yea like if a user is sending packets that contain the data for 100 new bullets since the last packet was sent (suggesting that the user has edited the script to allow them to shoot at an unreasonable rate, clearly not the rate the game has set) then to auto ban them.


Did you ever think about latency? Most games use UDP, and UDP(And neither does TCP) care about the packets you send. If during the update loop 20 packets arrive in 1 giant lump, UDP will just take the data, stick it together and hand it over to you.

You'll then need to filter and split the data. So if latency occurs, you might need to split a bunch of packets and process it. However, if these packets together contain 100 gunfire events, you ban a user that has done nothing wrong.

Just do as many others suggested: Check all the data the client sends to the server on the server aswell. Never trust the client. Just reject the exessive amount of data(So, it might be tuned down to 5 bullets fired, instead of 100). You might want to keep a tolerance filter, so if it happens 10 times per minute, you could kick the user because of possible cheating. Don't ban users because of that, since your game will be so popular noone plays it.

Toolmaker

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I'd like to point at stuff like MacroQuest as examples that no game is safe. The EQ security team worked fairly hard to secure the game, including encrypting lots of data in RAM and server-side validation and all that. And Sony are fairly experienced as MMOs go.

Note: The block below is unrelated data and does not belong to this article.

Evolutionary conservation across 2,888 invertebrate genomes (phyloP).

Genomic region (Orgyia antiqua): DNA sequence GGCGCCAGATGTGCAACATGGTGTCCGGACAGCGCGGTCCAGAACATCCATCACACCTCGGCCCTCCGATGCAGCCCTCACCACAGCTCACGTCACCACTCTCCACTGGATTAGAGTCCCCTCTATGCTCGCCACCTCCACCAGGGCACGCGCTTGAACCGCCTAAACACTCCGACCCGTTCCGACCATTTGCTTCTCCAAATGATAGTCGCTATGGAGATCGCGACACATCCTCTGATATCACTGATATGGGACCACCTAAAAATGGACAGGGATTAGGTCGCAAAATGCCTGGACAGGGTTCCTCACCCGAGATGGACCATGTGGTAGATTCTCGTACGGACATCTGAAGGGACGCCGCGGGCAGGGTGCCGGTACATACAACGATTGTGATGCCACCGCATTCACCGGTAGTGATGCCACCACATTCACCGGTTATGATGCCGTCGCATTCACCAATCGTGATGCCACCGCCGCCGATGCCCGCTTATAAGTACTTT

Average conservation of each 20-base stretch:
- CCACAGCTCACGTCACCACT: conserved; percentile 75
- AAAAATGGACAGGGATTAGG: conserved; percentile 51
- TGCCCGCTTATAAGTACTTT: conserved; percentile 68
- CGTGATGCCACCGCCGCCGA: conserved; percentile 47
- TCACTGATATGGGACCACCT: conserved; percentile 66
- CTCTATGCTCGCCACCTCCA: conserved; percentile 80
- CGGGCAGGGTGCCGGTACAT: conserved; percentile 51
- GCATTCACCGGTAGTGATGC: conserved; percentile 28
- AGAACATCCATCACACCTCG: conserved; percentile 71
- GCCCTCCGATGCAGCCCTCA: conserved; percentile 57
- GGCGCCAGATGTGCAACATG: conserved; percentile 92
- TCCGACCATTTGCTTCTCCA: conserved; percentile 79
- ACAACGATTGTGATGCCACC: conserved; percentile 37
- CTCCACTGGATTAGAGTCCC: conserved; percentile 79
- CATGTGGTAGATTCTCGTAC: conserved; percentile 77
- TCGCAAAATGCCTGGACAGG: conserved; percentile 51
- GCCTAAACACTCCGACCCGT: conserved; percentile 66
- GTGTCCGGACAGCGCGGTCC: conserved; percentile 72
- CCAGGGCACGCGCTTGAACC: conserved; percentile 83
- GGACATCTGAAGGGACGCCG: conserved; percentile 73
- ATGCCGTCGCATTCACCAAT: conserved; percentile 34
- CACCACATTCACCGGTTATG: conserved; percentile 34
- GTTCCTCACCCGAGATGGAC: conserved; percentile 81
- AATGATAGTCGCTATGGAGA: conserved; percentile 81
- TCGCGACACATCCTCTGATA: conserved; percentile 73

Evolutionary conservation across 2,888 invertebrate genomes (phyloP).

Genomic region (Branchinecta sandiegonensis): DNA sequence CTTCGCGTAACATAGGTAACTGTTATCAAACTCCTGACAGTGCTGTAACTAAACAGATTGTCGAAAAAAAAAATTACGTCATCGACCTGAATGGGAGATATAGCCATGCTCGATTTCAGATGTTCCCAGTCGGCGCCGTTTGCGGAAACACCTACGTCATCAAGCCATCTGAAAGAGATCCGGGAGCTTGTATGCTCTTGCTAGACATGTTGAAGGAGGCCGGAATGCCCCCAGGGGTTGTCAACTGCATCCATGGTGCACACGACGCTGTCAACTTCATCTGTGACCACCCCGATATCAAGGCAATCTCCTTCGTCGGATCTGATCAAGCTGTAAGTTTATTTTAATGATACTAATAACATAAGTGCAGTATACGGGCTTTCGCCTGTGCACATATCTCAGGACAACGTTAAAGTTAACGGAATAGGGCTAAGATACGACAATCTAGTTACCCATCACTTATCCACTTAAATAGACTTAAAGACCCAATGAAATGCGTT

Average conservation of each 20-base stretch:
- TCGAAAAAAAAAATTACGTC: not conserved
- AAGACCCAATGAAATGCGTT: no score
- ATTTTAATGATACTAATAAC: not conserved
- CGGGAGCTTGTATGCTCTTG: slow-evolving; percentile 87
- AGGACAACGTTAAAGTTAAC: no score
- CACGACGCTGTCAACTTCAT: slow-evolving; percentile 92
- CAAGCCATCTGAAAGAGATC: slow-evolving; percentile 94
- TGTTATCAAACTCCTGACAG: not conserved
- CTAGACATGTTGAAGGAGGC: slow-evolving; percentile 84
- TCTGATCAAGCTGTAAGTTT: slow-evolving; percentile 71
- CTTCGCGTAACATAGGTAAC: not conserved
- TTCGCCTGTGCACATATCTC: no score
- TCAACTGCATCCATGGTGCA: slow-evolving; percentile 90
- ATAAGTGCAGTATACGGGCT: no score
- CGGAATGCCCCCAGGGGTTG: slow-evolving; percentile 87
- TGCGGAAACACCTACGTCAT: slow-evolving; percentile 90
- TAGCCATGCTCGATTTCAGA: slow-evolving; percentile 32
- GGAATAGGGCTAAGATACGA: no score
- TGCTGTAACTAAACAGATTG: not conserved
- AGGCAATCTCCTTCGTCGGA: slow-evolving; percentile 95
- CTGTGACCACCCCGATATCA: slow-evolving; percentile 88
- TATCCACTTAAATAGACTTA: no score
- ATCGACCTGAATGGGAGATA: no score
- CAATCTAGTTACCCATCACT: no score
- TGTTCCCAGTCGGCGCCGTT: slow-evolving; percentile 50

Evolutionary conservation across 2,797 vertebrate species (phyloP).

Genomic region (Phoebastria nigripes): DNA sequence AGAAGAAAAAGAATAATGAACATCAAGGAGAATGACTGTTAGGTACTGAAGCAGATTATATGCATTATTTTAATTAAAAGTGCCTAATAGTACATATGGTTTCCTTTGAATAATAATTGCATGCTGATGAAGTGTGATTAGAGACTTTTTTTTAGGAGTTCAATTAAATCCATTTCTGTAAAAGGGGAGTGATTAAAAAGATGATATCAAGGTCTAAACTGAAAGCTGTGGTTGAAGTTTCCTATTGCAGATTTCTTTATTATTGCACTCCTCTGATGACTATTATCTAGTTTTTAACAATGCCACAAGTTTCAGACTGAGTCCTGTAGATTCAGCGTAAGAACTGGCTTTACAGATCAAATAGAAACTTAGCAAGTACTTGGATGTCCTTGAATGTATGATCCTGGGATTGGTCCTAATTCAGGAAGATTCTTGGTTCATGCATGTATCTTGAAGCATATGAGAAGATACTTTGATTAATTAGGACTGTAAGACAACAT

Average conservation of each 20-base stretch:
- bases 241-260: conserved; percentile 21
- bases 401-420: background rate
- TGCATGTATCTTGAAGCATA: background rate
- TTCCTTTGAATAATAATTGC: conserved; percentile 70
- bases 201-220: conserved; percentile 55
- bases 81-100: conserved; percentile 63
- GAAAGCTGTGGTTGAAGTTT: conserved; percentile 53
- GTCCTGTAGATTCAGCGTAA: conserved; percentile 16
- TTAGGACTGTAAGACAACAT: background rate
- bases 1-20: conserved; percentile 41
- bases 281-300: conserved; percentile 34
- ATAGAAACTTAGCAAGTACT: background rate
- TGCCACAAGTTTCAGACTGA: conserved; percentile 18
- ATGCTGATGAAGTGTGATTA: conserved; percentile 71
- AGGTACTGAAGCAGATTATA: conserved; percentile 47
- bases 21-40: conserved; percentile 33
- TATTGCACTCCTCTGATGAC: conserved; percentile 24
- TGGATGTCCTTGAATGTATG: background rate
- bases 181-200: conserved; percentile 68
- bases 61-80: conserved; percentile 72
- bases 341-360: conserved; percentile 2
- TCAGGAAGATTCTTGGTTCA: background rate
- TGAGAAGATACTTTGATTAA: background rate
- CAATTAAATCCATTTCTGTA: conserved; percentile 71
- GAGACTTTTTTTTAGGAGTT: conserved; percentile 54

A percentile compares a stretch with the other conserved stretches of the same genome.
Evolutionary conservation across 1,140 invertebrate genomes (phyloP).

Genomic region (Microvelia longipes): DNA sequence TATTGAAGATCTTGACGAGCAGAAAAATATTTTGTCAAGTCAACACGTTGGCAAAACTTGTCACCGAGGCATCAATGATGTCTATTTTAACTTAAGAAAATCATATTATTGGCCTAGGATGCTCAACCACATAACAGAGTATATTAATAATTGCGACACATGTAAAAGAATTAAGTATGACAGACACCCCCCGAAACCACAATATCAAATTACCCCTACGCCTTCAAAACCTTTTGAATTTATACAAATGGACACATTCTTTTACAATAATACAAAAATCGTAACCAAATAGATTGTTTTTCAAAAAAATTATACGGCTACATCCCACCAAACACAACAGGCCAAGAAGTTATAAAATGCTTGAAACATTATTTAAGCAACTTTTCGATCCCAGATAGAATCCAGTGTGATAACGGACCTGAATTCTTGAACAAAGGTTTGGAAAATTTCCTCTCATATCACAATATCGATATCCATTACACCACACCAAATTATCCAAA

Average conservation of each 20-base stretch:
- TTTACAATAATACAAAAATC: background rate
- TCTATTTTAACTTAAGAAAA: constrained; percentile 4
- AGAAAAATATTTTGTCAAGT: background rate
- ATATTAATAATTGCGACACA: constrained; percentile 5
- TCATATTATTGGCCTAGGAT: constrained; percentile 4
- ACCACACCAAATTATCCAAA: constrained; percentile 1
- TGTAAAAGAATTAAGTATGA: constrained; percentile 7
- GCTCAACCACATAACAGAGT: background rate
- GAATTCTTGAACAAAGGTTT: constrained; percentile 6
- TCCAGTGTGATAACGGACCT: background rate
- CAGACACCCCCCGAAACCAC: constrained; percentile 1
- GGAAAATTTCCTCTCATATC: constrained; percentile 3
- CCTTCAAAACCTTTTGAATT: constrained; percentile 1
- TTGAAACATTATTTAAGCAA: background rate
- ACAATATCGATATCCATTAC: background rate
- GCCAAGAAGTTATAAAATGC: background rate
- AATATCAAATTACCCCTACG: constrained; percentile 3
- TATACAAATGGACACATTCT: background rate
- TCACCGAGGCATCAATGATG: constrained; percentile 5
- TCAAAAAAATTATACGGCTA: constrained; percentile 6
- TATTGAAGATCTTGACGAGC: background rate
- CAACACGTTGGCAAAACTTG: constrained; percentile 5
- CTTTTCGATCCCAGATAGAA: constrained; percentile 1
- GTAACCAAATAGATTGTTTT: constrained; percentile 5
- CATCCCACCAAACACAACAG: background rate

Probably the easiest way to pack your game data so that the user can't edit it is just to put it in your own binary format. Not foolproof, but it prevents casual meddling. Of course, casual meddling can be a lot of fun (like tweaking unit definitions in RTS games or weapon defs in JK2 or etc), so keep that in mind.

Anyway, AFAIK the reason most games put stuff in .pak or .cab files is just so that the data is clumped on the HD and can be read faster.

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Guest Anonymous Poster
Use multiple levels of protection. Date checking, file checksums, sanity checking (such as whether a player moves too fast or passes through walls) but don't give an immediate response when you know something has been hacked.

If someone changes something and is immediately found out they will then find their way around your protection system. If instead, the game starts running slower, or they start getting damaged 2-3 times faster than usual they won't immediately know they've been spotted. Most hackers will make a change, test is for a short while then move on. It's a way for them to gain a reputation. If they get a reputation for hacks that don't work then other people won't use their hacks and hopefully other people will be less likely to try to hack your games, or will at least take longer doing so.

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Here are some links on anti-hacking/cracking

http://www.gamasutra.com/features/20000724/pritchard_pfv.htm
http://www.gamasutra.com/features/20011017/dodd_pfv.htm